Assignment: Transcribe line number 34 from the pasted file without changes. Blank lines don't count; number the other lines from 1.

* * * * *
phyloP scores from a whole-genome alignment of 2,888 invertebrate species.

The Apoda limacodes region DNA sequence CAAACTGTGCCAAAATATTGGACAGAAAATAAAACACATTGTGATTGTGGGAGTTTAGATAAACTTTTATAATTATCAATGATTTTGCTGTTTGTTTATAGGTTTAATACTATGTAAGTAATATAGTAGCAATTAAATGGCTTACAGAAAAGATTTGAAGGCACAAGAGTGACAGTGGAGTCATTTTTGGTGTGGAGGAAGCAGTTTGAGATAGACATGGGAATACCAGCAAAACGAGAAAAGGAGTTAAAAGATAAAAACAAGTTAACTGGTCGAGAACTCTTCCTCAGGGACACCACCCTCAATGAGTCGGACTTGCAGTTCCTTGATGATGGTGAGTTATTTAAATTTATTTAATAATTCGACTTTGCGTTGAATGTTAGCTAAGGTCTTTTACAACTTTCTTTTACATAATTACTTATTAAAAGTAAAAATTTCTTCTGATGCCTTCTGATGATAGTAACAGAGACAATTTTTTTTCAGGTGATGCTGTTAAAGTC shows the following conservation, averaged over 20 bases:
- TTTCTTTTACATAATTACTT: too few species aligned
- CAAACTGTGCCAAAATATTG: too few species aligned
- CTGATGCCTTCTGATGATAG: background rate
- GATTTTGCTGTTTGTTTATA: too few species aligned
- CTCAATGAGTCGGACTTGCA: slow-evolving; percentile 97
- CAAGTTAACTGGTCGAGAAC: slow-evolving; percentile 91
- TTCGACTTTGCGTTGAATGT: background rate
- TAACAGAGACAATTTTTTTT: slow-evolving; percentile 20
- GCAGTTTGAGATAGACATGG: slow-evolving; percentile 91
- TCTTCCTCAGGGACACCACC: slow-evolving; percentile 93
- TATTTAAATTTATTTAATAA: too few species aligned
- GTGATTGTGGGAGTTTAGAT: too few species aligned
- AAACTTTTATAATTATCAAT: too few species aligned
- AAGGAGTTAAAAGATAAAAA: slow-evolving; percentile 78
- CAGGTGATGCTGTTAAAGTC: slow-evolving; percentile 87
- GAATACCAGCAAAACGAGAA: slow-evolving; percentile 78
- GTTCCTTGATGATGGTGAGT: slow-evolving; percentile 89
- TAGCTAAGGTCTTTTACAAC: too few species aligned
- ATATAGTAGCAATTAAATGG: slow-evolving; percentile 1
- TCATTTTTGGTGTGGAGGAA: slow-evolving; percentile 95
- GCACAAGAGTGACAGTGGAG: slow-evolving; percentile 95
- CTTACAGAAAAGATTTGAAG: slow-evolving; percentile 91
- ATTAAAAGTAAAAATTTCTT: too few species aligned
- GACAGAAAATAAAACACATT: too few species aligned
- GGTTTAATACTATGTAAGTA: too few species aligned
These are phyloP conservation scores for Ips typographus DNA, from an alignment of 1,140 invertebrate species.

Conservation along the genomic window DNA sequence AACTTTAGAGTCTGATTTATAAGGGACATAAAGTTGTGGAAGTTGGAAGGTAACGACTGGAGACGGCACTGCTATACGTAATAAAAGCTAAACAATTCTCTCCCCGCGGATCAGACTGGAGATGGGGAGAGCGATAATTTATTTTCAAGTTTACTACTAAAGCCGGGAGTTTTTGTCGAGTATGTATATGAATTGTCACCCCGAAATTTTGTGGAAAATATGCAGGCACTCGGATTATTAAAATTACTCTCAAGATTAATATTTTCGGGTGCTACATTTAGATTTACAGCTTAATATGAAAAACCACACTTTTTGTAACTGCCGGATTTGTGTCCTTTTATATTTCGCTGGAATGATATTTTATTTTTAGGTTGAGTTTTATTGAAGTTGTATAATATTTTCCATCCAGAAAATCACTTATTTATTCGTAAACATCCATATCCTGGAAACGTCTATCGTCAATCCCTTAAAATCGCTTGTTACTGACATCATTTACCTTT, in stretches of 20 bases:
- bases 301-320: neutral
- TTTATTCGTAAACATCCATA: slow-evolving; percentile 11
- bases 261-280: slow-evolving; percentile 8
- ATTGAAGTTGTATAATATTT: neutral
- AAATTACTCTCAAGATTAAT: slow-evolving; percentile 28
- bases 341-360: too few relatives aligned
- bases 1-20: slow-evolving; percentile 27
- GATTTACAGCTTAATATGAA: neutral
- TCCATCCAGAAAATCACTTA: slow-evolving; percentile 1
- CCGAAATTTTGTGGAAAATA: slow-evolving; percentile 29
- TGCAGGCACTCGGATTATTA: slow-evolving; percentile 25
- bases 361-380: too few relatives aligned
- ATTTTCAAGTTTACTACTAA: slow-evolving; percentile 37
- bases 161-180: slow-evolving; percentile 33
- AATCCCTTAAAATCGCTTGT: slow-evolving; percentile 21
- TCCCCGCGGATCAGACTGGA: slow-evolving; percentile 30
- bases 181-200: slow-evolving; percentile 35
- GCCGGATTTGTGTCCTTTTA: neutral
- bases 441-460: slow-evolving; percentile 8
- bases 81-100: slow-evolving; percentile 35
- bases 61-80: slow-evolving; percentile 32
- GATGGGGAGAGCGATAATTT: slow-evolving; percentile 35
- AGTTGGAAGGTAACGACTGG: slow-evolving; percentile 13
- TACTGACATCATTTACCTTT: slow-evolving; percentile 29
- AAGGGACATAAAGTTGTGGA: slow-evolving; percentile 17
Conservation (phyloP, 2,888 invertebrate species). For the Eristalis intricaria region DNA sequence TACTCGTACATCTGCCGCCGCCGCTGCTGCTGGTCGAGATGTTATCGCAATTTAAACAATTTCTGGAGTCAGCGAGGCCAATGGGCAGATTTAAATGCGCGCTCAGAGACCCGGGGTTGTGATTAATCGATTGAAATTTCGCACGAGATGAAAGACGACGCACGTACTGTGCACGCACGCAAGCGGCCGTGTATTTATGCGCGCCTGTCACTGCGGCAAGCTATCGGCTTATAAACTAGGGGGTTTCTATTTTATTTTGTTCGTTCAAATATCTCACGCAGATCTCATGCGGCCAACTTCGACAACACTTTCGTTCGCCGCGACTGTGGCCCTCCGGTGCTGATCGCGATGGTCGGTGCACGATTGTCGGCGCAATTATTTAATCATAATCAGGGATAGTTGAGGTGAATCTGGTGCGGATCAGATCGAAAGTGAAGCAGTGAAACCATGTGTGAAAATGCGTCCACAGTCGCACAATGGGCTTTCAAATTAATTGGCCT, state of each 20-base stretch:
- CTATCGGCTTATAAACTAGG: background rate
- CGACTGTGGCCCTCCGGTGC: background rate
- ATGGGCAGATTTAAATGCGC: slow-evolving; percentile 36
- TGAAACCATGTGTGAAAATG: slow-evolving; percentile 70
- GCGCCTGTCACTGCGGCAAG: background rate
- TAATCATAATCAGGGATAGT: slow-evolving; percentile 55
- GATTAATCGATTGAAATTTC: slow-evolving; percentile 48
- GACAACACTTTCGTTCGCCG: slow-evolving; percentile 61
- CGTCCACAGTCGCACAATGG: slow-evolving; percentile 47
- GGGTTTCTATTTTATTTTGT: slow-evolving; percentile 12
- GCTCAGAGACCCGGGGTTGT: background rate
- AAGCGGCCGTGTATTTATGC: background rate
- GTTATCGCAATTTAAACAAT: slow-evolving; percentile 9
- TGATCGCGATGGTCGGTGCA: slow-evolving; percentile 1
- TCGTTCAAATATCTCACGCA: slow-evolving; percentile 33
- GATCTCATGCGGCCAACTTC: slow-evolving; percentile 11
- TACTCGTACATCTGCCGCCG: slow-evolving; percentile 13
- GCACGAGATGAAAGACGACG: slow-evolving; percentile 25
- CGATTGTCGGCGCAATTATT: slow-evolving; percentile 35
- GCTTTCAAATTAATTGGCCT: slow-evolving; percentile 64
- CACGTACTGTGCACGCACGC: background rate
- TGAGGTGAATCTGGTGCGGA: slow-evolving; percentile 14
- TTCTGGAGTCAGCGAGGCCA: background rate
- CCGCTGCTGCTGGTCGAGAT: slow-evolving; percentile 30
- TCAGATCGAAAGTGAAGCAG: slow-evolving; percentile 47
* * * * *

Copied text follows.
- AAATTACTCTCAAGATTAAT: slow-evolving; percentile 28